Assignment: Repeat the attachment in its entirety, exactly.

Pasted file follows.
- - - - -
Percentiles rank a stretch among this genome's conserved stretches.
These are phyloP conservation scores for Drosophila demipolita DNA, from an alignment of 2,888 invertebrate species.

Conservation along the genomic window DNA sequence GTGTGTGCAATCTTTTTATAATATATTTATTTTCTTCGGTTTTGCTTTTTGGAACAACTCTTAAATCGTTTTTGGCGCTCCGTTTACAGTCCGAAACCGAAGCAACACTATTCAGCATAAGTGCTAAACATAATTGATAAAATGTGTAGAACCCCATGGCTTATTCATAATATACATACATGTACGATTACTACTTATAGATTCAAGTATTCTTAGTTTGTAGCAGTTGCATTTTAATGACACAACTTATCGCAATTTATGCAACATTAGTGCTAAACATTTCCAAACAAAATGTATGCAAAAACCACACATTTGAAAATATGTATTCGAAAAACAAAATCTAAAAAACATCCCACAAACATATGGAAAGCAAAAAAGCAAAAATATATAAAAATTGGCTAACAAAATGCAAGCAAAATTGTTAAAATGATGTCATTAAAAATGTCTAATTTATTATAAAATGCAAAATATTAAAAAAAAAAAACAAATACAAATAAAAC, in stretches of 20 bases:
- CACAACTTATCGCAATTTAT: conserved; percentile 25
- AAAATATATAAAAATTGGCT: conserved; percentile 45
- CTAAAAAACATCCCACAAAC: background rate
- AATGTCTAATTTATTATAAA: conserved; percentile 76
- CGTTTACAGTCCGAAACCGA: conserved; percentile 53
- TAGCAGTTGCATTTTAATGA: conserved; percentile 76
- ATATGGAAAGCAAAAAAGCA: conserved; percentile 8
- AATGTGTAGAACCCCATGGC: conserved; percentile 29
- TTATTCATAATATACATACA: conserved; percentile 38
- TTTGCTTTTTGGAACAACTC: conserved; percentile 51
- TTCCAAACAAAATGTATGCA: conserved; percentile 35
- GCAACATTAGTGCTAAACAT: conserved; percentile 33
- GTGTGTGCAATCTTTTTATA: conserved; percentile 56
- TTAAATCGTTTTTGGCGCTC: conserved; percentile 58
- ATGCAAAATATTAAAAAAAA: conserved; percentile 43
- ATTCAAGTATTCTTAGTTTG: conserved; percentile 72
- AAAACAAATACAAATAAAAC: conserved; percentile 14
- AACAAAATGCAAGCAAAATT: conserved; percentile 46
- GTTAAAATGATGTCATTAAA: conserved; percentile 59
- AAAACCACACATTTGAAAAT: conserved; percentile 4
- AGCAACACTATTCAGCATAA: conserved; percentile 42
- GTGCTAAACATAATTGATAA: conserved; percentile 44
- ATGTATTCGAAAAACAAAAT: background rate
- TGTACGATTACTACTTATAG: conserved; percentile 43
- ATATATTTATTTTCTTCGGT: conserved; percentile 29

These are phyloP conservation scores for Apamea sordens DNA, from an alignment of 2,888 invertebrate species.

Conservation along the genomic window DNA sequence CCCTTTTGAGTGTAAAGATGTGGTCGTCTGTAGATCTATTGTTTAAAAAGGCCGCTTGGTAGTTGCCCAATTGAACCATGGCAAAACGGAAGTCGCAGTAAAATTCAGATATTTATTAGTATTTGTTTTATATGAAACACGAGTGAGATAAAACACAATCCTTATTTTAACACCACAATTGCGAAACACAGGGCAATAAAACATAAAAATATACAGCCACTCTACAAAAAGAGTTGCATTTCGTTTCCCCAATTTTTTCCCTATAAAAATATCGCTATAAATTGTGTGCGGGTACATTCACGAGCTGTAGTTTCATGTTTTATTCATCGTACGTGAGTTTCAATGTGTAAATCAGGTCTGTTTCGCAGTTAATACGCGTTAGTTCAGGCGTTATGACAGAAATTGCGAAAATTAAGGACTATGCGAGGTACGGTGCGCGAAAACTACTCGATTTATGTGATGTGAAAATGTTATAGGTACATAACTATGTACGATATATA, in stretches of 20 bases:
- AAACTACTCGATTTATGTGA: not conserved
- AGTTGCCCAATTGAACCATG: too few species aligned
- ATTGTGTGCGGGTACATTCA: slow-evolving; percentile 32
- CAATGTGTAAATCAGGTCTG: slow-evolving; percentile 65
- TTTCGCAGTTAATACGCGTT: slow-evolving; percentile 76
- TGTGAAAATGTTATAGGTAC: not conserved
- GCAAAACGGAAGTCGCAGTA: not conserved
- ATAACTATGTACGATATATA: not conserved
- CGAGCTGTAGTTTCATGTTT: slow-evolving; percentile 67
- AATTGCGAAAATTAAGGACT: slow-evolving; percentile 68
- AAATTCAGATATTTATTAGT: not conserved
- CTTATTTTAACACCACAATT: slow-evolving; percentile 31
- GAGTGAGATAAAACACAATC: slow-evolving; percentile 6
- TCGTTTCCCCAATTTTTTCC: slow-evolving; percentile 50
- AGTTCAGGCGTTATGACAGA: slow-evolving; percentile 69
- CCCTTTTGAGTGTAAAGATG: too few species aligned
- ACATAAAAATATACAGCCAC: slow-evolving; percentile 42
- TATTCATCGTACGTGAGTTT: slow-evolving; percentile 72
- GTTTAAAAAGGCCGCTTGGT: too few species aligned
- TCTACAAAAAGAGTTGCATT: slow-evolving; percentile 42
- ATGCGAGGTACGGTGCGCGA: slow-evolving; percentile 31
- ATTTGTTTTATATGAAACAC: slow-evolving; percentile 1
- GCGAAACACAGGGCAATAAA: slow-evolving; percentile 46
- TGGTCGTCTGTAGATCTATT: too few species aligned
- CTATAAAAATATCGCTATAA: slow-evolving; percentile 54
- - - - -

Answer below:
Percentiles rank a stretch among this genome's conserved stretches.
These are phyloP conservation scores for Drosophila demipolita DNA, from an alignment of 2,888 invertebrate species.

Conservation along the genomic window DNA sequence GTGTGTGCAATCTTTTTATAATATATTTATTTTCTTCGGTTTTGCTTTTTGGAACAACTCTTAAATCGTTTTTGGCGCTCCGTTTACAGTCCGAAACCGAAGCAACACTATTCAGCATAAGTGCTAAACATAATTGATAAAATGTGTAGAACCCCATGGCTTATTCATAATATACATACATGTACGATTACTACTTATAGATTCAAGTATTCTTAGTTTGTAGCAGTTGCATTTTAATGACACAACTTATCGCAATTTATGCAACATTAGTGCTAAACATTTCCAAACAAAATGTATGCAAAAACCACACATTTGAAAATATGTATTCGAAAAACAAAATCTAAAAAACATCCCACAAACATATGGAAAGCAAAAAAGCAAAAATATATAAAAATTGGCTAACAAAATGCAAGCAAAATTGTTAAAATGATGTCATTAAAAATGTCTAATTTATTATAAAATGCAAAATATTAAAAAAAAAAAACAAATACAAATAAAAC, in stretches of 20 bases:
- CACAACTTATCGCAATTTAT: conserved; percentile 25
- AAAATATATAAAAATTGGCT: conserved; percentile 45
- CTAAAAAACATCCCACAAAC: background rate
- AATGTCTAATTTATTATAAA: conserved; percentile 76
- CGTTTACAGTCCGAAACCGA: conserved; percentile 53
- TAGCAGTTGCATTTTAATGA: conserved; percentile 76
- ATATGGAAAGCAAAAAAGCA: conserved; percentile 8
- AATGTGTAGAACCCCATGGC: conserved; percentile 29
- TTATTCATAATATACATACA: conserved; percentile 38
- TTTGCTTTTTGGAACAACTC: conserved; percentile 51
- TTCCAAACAAAATGTATGCA: conserved; percentile 35
- GCAACATTAGTGCTAAACAT: conserved; percentile 33
- GTGTGTGCAATCTTTTTATA: conserved; percentile 56
- TTAAATCGTTTTTGGCGCTC: conserved; percentile 58
- ATGCAAAATATTAAAAAAAA: conserved; percentile 43
- ATTCAAGTATTCTTAGTTTG: conserved; percentile 72
- AAAACAAATACAAATAAAAC: conserved; percentile 14
- AACAAAATGCAAGCAAAATT: conserved; percentile 46
- GTTAAAATGATGTCATTAAA: conserved; percentile 59
- AAAACCACACATTTGAAAAT: conserved; percentile 4
- AGCAACACTATTCAGCATAA: conserved; percentile 42
- GTGCTAAACATAATTGATAA: conserved; percentile 44
- ATGTATTCGAAAAACAAAAT: background rate
- TGTACGATTACTACTTATAG: conserved; percentile 43
- ATATATTTATTTTCTTCGGT: conserved; percentile 29

These are phyloP conservation scores for Apamea sordens DNA, from an alignment of 2,888 invertebrate species.

Conservation along the genomic window DNA sequence CCCTTTTGAGTGTAAAGATGTGGTCGTCTGTAGATCTATTGTTTAAAAAGGCCGCTTGGTAGTTGCCCAATTGAACCATGGCAAAACGGAAGTCGCAGTAAAATTCAGATATTTATTAGTATTTGTTTTATATGAAACACGAGTGAGATAAAACACAATCCTTATTTTAACACCACAATTGCGAAACACAGGGCAATAAAACATAAAAATATACAGCCACTCTACAAAAAGAGTTGCATTTCGTTTCCCCAATTTTTTCCCTATAAAAATATCGCTATAAATTGTGTGCGGGTACATTCACGAGCTGTAGTTTCATGTTTTATTCATCGTACGTGAGTTTCAATGTGTAAATCAGGTCTGTTTCGCAGTTAATACGCGTTAGTTCAGGCGTTATGACAGAAATTGCGAAAATTAAGGACTATGCGAGGTACGGTGCGCGAAAACTACTCGATTTATGTGATGTGAAAATGTTATAGGTACATAACTATGTACGATATATA, in stretches of 20 bases:
- AAACTACTCGATTTATGTGA: not conserved
- AGTTGCCCAATTGAACCATG: too few species aligned
- ATTGTGTGCGGGTACATTCA: slow-evolving; percentile 32
- CAATGTGTAAATCAGGTCTG: slow-evolving; percentile 65
- TTTCGCAGTTAATACGCGTT: slow-evolving; percentile 76
- TGTGAAAATGTTATAGGTAC: not conserved
- GCAAAACGGAAGTCGCAGTA: not conserved
- ATAACTATGTACGATATATA: not conserved
- CGAGCTGTAGTTTCATGTTT: slow-evolving; percentile 67
- AATTGCGAAAATTAAGGACT: slow-evolving; percentile 68
- AAATTCAGATATTTATTAGT: not conserved
- CTTATTTTAACACCACAATT: slow-evolving; percentile 31
- GAGTGAGATAAAACACAATC: slow-evolving; percentile 6
- TCGTTTCCCCAATTTTTTCC: slow-evolving; percentile 50
- AGTTCAGGCGTTATGACAGA: slow-evolving; percentile 69
- CCCTTTTGAGTGTAAAGATG: too few species aligned
- ACATAAAAATATACAGCCAC: slow-evolving; percentile 42
- TATTCATCGTACGTGAGTTT: slow-evolving; percentile 72
- GTTTAAAAAGGCCGCTTGGT: too few species aligned
- TCTACAAAAAGAGTTGCATT: slow-evolving; percentile 42
- ATGCGAGGTACGGTGCGCGA: slow-evolving; percentile 31
- ATTTGTTTTATATGAAACAC: slow-evolving; percentile 1
- GCGAAACACAGGGCAATAAA: slow-evolving; percentile 46
- TGGTCGTCTGTAGATCTATT: too few species aligned
- CTATAAAAATATCGCTATAA: slow-evolving; percentile 54